The three remaining neon wall works show the same window in varying degrees of neglect and abandonment. One window is nearly taken over by a glowing red spider web that is so intricate you can see, hear, and feel the neon moving through the tubes like ghosts caught in the in-between. Another neon depicts the same window boarded up with planks of wood. The remaining wall features the same window with refurbished neon shutters and a black interior that does not have spider webs, boards, or pie, but a pair of cat-esque eyes that occasionally peer out from the void, stalking visitors as they navigate the gallery.
The screening room is a slightly softer pink, but no less unsettling than the main gallery, and contains another neon wall work of a window, this time with a curtain blowing in the wind. Opposite the neon is a wall to wall video projection, The Open Window, featuring a typical 1950s suburban housewife standing in repose and stroking a white cat. However, this actress is none other than melodic riff master Annie Clark, of the band St. Vincent. St. Vincent and Da Corte recently collaborated on her music video New York, but in De Corte’s world, it is easy to mistake her as the perfect damsel in distress. The video starts with an array of pool balls settling within a triangular rack. Each ball features a distinct graphic including a smiling emoji, a cat’s eye, a spider-web, and a flower that collide and create unique arrangements with each stroke of the pool cue. As the beautiful white lady hangs in the background, but very much present, her emotions subtly change and increase from confusion to concern, then finally to sheer terror over the eleven-minute video. The intense rumble that occasionally echoes through the main gallery now fully resounds within the body of the viewer. Just as Clark opens her mouth to scream, a pool cue hits its mark, causing a moment of chaos, and the cat faces the camera for the first time. While Clark’s screams go unheard, presumably deafened by the upside down smiley face that now hovers over her mouth, the cat stares blankly with its one eye.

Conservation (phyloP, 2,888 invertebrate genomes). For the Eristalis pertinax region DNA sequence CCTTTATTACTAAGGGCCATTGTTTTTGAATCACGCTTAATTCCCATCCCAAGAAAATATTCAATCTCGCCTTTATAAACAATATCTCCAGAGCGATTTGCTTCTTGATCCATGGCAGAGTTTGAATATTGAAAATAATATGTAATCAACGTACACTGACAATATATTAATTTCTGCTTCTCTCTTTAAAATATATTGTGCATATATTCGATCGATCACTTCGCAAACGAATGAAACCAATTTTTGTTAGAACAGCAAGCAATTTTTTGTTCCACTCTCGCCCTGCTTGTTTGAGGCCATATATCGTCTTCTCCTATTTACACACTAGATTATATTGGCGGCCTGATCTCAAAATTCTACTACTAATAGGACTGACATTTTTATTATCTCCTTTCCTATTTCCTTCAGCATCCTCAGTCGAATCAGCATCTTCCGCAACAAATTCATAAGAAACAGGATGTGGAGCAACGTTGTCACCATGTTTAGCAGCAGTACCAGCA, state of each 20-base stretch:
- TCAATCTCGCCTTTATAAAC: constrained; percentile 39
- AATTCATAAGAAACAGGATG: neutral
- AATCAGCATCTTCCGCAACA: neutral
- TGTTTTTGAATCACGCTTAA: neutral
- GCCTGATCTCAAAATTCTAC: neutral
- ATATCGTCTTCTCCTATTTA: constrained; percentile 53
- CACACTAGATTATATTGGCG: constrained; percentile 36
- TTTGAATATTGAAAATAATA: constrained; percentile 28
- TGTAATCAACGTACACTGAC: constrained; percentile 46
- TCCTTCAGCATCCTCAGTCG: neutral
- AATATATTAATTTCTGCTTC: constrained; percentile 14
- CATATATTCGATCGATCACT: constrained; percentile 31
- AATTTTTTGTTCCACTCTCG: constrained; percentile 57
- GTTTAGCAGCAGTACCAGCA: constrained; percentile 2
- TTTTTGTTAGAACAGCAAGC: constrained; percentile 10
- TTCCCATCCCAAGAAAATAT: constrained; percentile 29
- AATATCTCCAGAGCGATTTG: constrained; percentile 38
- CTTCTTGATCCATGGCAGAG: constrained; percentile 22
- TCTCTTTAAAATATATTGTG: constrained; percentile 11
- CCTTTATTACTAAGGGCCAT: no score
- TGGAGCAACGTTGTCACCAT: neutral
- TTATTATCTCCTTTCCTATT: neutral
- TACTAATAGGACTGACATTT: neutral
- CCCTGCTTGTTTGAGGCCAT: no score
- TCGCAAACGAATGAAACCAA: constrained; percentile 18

Alex Da Corte never reveals what the palpable monster is, but its existence is felt in the discord he produces within the viewer when the strange comfort of fresh pie cooling in a windowsill is displaced by fear and intrigue upon recognizing its poisonous aroma. Like the unmistakable presence of eyes lingering just out of sight in the darkness of an empty house, Da Corte wedges the viewer into an uncanny headspace where nostalgia and curiosity meet the goosebumps on your back. But be careful—curiosity killed the C-A-T.
ContributorJesse Bandler Firestone
Jesse Bandler Firestone is an independent curator based between New York and Florida. He was Curator in Residence at Trestle Projects from 2016-2017 and is currently pursuing his MFA in Curatorial Practice at SVA.